Key Takeaway: The pros of RIR are that it is more straightforward and less subjective than RPE; however, it is severely limited when it comes to exercises that are not rep based, for high rep exercises or for sets where rest is manipulated.
Are There Differences Between RPE vs RIR?
It’s easy to confuse the two because similarly to how a square is a rectangle but a rectangle is not a square, RIR is a measure of RPE but RPE is not a measure of RIR.
In the words of Mike Tuchscherer himself:
“Under normal conditions, RPE and RIR are very similar. It was designed to be that way. But the further you get from these “normal conditions” of doing rep-based exercises, the bigger the difference becomes. Imagine trying to use RIR for Farmer’s Walk or a timed barbell hold. There are also more differences when training at very high reps or training under incomplete rest breaks.”
Therefore, RIR is just a more intuitive and objective way to apply the concept of RPE, but RPE covers more broad ranges of exercises within and outside of a lifting context.
As Dr. Eric Helms told us:
“RIR without an RPE score (just gauging how many more reps you could do) is more intuitive for some, even though RIR-based RPE and raw RIR are functionally the same.”
Key Takeaway: So are they the same for your purposes as a powerlifter? Most likely yes, especially for your squat, bench and deadlift sets. Can you still use RPE without RIR, also yes, particularly with your accessory movements.
Combining The RPE & RIR Scale
I want to introduce a new concept to you now, which is called the “RIR-Based RPE Scale”.
The RIR-Based RPE Scale measures rating of perceived exertion, with each value on the scale defined exactly as how many reps you perceive to have in reserve. This was specifically designed for lifting weights in the low to middle rep ranges (>10) and is most practically used by strength trainees because RPE is closely tied to RIR within the resistance training context.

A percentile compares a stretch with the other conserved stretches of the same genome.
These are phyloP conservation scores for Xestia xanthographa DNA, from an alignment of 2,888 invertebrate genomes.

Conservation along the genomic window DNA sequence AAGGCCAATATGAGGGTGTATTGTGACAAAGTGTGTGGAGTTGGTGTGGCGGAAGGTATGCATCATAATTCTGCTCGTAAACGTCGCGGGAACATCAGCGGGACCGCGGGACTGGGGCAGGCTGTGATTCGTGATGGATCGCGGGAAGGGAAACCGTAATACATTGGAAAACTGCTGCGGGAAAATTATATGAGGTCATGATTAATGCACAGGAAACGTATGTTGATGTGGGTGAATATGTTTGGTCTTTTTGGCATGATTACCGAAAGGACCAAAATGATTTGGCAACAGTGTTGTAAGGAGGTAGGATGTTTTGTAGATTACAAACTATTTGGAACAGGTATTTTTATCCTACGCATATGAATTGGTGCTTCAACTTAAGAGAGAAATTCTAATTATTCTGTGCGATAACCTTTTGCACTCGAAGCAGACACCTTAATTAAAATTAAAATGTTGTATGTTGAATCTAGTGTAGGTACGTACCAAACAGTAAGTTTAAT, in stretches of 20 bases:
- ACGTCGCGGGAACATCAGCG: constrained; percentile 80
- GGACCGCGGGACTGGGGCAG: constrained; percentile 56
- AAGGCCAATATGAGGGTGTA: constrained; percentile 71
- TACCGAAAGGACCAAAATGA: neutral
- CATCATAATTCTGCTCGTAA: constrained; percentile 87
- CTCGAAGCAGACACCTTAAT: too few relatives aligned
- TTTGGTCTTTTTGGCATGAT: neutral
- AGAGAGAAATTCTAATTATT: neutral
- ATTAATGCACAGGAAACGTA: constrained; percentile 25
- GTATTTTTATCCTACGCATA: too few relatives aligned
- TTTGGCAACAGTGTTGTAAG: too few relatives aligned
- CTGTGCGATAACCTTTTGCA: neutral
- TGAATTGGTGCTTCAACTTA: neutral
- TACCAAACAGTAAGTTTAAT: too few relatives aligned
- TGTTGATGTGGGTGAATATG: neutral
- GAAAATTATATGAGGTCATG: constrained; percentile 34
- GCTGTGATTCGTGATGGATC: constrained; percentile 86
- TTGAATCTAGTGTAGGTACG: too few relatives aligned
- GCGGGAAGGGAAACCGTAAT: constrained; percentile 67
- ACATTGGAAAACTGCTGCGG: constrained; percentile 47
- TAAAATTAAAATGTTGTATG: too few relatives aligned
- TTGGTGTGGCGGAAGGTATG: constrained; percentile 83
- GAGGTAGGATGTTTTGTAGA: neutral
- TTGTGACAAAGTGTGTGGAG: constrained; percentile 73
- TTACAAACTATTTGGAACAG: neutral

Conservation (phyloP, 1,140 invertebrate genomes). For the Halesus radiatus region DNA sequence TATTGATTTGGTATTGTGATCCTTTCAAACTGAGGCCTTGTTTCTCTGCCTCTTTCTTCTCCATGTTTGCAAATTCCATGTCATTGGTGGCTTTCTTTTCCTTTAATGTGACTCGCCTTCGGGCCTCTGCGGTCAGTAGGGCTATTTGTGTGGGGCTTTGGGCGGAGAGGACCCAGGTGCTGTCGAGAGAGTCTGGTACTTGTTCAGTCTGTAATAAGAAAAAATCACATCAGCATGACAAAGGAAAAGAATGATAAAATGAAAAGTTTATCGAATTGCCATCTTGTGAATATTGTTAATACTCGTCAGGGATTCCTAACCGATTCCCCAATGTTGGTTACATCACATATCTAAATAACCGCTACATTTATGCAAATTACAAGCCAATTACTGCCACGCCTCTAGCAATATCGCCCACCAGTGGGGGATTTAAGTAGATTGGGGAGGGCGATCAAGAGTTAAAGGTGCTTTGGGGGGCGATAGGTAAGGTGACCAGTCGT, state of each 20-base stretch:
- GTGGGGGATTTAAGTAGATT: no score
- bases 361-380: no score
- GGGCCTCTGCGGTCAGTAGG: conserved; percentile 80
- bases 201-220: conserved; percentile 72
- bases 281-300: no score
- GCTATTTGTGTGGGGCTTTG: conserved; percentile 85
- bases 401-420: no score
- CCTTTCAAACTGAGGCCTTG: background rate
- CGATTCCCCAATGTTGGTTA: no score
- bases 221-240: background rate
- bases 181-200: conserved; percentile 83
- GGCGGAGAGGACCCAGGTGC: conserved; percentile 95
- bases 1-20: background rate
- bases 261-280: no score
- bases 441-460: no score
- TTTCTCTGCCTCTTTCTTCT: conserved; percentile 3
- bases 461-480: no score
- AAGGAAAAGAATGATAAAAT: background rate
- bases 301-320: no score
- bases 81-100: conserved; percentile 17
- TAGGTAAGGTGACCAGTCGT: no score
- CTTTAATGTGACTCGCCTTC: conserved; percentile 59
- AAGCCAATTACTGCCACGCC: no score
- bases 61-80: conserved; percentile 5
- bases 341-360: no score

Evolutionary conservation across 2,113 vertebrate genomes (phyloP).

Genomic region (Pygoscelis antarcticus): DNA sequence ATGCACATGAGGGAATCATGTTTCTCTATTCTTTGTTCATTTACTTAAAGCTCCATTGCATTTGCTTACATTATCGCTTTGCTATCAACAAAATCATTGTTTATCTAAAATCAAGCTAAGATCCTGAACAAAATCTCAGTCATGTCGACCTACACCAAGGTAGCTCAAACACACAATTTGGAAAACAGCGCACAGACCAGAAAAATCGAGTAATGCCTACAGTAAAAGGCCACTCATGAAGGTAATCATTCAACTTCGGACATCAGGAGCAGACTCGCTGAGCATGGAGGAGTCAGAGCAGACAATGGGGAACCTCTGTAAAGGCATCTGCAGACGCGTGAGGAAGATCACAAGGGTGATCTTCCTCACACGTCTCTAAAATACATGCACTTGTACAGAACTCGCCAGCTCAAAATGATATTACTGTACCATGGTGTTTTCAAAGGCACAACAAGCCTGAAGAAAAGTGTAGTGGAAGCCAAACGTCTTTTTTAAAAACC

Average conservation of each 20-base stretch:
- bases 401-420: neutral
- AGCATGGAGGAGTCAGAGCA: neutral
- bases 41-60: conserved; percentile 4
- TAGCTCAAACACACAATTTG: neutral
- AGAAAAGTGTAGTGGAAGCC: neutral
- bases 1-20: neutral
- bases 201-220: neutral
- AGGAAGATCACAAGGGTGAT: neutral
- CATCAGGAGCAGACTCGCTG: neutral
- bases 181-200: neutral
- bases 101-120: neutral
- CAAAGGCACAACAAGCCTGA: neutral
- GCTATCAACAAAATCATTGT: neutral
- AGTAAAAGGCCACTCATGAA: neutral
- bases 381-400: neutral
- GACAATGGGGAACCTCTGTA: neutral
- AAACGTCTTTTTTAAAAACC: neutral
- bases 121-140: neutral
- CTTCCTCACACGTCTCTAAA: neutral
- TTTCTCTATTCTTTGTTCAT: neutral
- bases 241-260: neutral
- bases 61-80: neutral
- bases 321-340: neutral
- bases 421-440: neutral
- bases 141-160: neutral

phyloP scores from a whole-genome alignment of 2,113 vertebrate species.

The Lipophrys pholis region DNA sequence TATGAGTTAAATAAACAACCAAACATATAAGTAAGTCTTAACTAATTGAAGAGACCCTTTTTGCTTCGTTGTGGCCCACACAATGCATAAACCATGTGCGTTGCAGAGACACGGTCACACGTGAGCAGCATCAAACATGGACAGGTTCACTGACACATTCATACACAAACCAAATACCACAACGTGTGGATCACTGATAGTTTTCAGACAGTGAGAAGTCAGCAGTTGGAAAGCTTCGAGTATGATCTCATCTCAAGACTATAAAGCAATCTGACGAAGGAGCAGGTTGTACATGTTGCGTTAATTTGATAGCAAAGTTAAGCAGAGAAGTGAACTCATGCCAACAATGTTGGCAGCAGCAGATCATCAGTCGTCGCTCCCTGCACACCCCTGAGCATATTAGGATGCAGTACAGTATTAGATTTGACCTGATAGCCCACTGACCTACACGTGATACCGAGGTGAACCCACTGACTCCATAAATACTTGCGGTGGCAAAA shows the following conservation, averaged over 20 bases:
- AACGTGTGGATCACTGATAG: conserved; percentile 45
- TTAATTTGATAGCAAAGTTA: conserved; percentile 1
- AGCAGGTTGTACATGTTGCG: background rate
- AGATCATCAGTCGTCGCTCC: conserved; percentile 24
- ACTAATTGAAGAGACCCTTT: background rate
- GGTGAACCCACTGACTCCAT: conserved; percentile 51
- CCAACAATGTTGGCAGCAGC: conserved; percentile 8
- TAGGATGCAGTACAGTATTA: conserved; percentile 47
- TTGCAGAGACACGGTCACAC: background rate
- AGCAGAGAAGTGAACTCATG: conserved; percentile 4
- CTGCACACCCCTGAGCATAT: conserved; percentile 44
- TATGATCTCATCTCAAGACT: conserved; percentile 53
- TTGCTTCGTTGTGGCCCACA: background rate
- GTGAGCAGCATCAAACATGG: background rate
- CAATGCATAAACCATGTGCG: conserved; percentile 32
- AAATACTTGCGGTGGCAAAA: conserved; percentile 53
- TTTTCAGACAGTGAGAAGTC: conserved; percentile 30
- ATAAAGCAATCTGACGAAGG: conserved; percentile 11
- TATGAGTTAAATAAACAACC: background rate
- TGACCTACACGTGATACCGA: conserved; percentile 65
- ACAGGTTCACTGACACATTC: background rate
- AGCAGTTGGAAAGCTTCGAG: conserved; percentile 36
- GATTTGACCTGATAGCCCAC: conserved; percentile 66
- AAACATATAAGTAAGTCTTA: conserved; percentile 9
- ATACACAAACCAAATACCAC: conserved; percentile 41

It runs from 1 to 10 with 10 being 0 reps in reserve and 1 hypothetically referring to having 9 reps in reserve; however, practically speaking, you are unlikely to ever rate a working set under an RPE5.
The scale is used within the powerlifting community by coaches looking to gain insight into how much more intensity their athlete can handle for the following week of training as well as estimating 1 rep max load.
It is also used in a prescriptive way so an athlete knows how intense their set should feel that week and to not over or undershoot the expectations.
Related Article: Prilepin’s Chart For Powerlifting: How To Use It Effectively
How Does The RIR-based RPE Scale Look Like?
The RIR-based RPE scale was made to be very easy to interpret where 10 means you have fully maxed out how many reps you can do and every descending number is an additional rep away from that max.
- RPE 10 – Can’t do any more reps
- RPE 9 – Could do 1 more rep
- RPE 8 – Could do 2 more reps
- RPE 7 – Could do 3 more reps
- RPE 6 – Could do 4 more reps
- RPE 5 – Could do 5 more reps
- … so on and so forth
I personally work with .5 ratings as well, as do many powerlifters, and this is helpful if you’re not entirely sure of how much you have left in the tank.
So for example, I would rate something a 7.5 if I knew for certain I could do 2 more and maybe a 3rd, but I’m not entirely confident enough to give a rating of 7.
As a tip, you should aim to train most exercises in the RPE 7-9 range for optimal results.
RPE 5-6 is most often seen during deloads and tapers leading into competition while RPE 10 is usually only seen in competition when selecting 3rd attempts, on occasional AMRAP sets or with accessories that you’re intentionally taking to failure.
For more information on training to failure check out: Do Powerlifters Train To Failure? (Not Often, Here’s Why)
For the intents and purposes of powerlifting training, RPE and RIR are the same thing.
However, at their truest definitions they do differ, mostly based on how they can be applied.
RPE is more of a broad umbrella term of rating perceived effort whereas RIR is an RPE inspired scale helpful to approximate proximity to muscular failure mostly used by powerlifters and bodybuilders.
About The Author
Elena Popadic has worked within the fitness industry for over 6 years, is co-host of the Squats and Thoughts podcast and trains and competes as a powerlifter. She has a BSc in Life Sciences from McMaster University, a Postgrad Certificate in Public Relations from Humber College and is currently pursuing a MSc Occupational Therapy at Western University. Connect with her on Instagram or LinkedIn.